This post was originally published by The Good Men Project.
July 17, 2019 by Michael Kasdan
“I believe it’s the responsibility of anyone on the privileged end of those inequalities to help make things right. So if you don’t want to know anything about me, outside of basketball, then listen — I get it. But if you do want to know something? Know I believe that. Know that about me.”
– Kyle Korver
Now that we are well past the NBA Finals, having crowned the Toronto Raptors champions, welcomed a new NBA rookie crop through the NBA Draft, and come out the other end of one of the most intense off-seasons in the history of the NBA, it seems a good time to ask:
What was the biggest moment of this past NBA season and off-season?
There are so many great moments to choose from – Kawhi’s game-winning fade-away on the baseline to send them to the Finals, Durant and Kyrie heading to Brooklyn, Russell Westbrook reuniting with James Harden, Zion leading a crop of impact rookies into the league, or the Knicks fantastic summer league play (that’s a joke, sorry!).
But for me, that moment happened on April 8, 2019, and it didn’t happen on the hardwood. Nothing that happened since has changed my mind.
On April 8, 2019, the well-traveled Utah Jazz three-point marksman and Ashton Kutcher doppelganger, Kyle Korver, published a piece he wrote called ‘Privileged,’ on The Players’ Tribune. It came out of nowhere, and it was an absolute truth-bomb.
Korver wrote about his reaction to the plight of his teammate Thabo Sefalosha, who was the victim of police violence.
He wrote about a high profile racial incident that happened during a Jazz home game against Russell Westbook’s Oklahoma Thunder, and the impact that had on his team.
He wrote about being a white guy in a largely black NBA.
He wrote about racism. He wrote about white privilege. And he wrote about being an ally. In so doing, he acknowledged that because of his whiteness, he is in the conversation from the privileged perspective of being able to opt into it. Those words hit home.
Simply put, Kyle Korver’s Players’ Tribune piece is one of the best pieces I’ve read on white privilege.
And now, more than ever, we need strong voices coming from allies in the fight against racism. Korver stepping up to do that – while shining a light on his own privilege – is laudable:
“There’s an elephant in the room that I’ve been thinking about a lot over these last few weeks. It’s the fact that, demographically, if we’re being honest: I have more in common with the fans in the crowd at your average NBA game than I have with the players on the court.
And after the events in Salt Lake City last month, and as we’ve been discussing them since, I’ve really started to recognize the role those demographics play in my privilege. It’s like — I may be Thabo’s friend, or Ekpe’s teammate, or Russ’s colleague; I may work with those guys. And I absolutely 100% stand with them.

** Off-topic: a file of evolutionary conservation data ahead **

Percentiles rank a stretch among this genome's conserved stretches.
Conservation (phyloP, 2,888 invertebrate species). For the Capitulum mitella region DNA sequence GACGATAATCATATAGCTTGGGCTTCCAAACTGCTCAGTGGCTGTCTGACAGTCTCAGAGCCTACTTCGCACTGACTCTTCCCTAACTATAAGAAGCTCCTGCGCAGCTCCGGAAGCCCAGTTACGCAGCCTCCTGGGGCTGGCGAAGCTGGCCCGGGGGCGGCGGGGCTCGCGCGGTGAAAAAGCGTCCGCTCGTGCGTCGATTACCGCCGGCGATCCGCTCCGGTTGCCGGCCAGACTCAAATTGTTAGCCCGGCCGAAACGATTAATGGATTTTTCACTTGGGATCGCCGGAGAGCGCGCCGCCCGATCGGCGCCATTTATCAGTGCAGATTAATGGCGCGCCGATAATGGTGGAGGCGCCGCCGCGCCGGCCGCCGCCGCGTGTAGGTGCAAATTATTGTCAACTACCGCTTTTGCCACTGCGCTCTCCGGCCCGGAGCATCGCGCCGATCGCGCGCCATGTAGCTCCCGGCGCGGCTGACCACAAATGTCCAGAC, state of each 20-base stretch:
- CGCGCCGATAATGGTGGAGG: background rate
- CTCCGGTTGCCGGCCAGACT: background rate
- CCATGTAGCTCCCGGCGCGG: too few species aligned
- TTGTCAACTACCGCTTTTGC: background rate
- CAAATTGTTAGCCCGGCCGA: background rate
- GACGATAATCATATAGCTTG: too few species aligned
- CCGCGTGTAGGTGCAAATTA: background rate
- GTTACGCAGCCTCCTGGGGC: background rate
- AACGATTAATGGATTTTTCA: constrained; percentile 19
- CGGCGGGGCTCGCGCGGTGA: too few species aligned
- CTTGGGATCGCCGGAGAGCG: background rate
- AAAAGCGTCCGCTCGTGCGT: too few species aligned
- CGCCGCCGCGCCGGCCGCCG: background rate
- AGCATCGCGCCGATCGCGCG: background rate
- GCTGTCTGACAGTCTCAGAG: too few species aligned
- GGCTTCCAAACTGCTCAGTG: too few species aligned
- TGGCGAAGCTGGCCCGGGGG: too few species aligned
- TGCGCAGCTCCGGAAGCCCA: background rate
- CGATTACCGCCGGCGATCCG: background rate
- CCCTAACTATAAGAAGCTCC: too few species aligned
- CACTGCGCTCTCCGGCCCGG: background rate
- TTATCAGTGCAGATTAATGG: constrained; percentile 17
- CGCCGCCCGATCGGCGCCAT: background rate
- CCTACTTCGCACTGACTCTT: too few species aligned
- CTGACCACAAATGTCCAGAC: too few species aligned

But I look like the other guy.
And whether I like it or not? I’m beginning to understand how that means something.
What I’m realizing is, no matter how passionately I commit to being an ally, and no matter how unwavering my support is for NBA and WNBA players of color … I’m still in this conversation from the privileged perspective of opting in to it. Which of course means that on the flip side, I could just as easily opt out of it. Every day, I’m given that choice — I’m granted that privilege — based on the color of my skin.
In other words, I can say every right thing in the world: I can voice my solidarity with Russ after what happened in Utah. I can evolve my position on what happened to Thabo in New York. I can be that weird dude in Get Out bragging about how he’d have voted for Obama a third term. I can condemn every racist heckler I’ve ever known.
But I can also fade into the crowd, and my face can blend in with the faces of those hecklers, any time I want.”
These types of stories – told plainly and with self-awareness and the ability to be honest and self-critical – are the types of stories that can inspire real change in others.
There is great power in Korver’s speaking out, because he is a well-known NBA player. He is someone who already has a big media platform, by virtue of his playing in the NBA, stepping up into a leadership role, standing tall, and authentically leading.
He is someone who people already saw as being a role model – albeit for three-point shooting – becoming even more of one. Now we can try to mimic that sweet three-point stroke, but we can also try to emulate how he leads in combating racism.
In addition, Korver’s post demonstrates how important the role of an ally is in helping to address institutional and ingrained societal problems, like racism. And how complicated that is. Being an ally is not simple or necessarily intuitive.
On the one hand, allies need to make sure that they are listening and learning and deferring and supporting and working to understand why the lived experiences of black people (or women) make them uniquely suited to be the leading voices in addressing issues that are intimately tied to racism (or sexism).
On the other hand, when allies do speak up, it can be very powerful, because they are tapping into and using the power of their privilege. The ironic reality of the situation is that many white players and white people may well listen more when a white player like Korver speaks up about the issue of racism than when a black player does. In a strange way, perhaps, it gives other white people permission or cover or inspiration. And it provides other white people with a model to speak up about racism and privilege.
Thank you for your leadership, Kyle Korver.
As for the rest of us, we should go read his words. Do our own part to carry the conversation forward. Speak out. Act.
Those are important steps, but just the first steps. Because after that, as Kyle says, it’s “time for [him] to shut up and listen.”